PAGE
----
If confidentiality must be protected at all costs and all other options are simply considered too risky, a party may decide it is necessary to settle the dispute before disclosure becomes an issue. Disclosure usually takes place after all statements of case have been served, though this can be required at an earlier stage where a party has sought pre-action or early specific disclosure.

Arbitration - A different approach?

Finally, where the nature of the products or the information to be relied on are of such particular sensitivity or the parties are keen to keep any disputes that may arise private, parties will often opt for their disputes to be determined via an arbitration process. The parties’ contract may already contain an arbitration provision as part of the dispute resolution mechanism or the parties may elect to arbitrate after the dispute has already arisen.

Confidentiality is often seen as an advantage of dealing with disputes by arbitration, rather than litigation. Arbitral proceedings are held in private, so non-parties cannot attend hearings (absent the consent of the parties) and there are no public records of the process or the outcome. 

In English law, (though the Arbitration Act 1996 does not specifically address the issue of confidentiality) there is an implied duty requiring the parties to maintain the confidentiality of information disclosed during the arbitration process including details of the award itself and reasons for it. However, this duty is subject to some broad exceptions, namely where disclosure is (i) permitted by agreement of the parties; (ii) ordered by the Court; (iii) necessary for the establishment or protection of a party’s legal rights; and (iv) necessary in the interests of justice or the public interest. A party may therefore consider whether further steps are necessary and specific requirements may be set out in the arbitration agreement or in a subsequent protocol agreed with or ordered by the arbitrator. Equally, where the “seat” of the arbitration is outside of England and Wales, it is essential to check for any relevant provisions of the applicable foreign arbitral law.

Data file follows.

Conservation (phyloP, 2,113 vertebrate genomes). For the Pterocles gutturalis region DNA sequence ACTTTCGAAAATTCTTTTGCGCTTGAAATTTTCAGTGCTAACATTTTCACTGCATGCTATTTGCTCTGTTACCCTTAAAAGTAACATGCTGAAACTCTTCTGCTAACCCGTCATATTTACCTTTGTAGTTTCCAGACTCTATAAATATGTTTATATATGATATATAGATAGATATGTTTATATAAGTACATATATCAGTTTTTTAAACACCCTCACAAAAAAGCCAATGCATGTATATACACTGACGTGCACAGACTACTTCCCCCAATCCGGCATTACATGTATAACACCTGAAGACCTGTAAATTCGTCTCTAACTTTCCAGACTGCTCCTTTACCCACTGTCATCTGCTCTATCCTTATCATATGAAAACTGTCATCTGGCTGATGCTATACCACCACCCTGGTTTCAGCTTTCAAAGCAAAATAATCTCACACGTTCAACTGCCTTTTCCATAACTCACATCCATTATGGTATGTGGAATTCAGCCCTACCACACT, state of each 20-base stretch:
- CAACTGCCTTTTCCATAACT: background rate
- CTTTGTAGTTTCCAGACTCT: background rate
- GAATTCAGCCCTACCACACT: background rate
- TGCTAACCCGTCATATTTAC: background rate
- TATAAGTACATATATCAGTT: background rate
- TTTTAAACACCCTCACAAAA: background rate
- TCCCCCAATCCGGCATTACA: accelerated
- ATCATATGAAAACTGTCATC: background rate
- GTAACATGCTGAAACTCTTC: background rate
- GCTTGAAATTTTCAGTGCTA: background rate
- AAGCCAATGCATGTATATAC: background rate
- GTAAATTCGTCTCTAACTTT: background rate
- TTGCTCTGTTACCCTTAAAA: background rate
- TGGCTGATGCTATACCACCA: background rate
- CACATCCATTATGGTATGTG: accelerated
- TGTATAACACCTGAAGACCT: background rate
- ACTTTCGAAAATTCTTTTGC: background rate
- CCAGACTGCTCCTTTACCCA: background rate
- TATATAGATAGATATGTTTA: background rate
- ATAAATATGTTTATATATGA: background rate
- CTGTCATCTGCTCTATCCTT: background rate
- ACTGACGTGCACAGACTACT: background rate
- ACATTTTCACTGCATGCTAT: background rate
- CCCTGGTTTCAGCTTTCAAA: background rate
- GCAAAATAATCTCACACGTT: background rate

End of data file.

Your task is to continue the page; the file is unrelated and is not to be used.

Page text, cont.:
New proposals from the EU

The European Commission has recently adopted a proposal for a directive on the protection of trade secrets. This is intended to harmonise the relevant law across the EU, which currently varies widely. As well as dealing with the substantive law, it also provides for the confidentiality of the relevant information to be maintained during litigation, and afterwards insofar as court documents are available to the public. The precise implementation of the Directive will be determined by each Member State, but it should substantially improve protection for businesses that wish to take court proceedings to protect their trade secrets in the EU. This is an area to keep an eye on if your business operates on a pan-European level.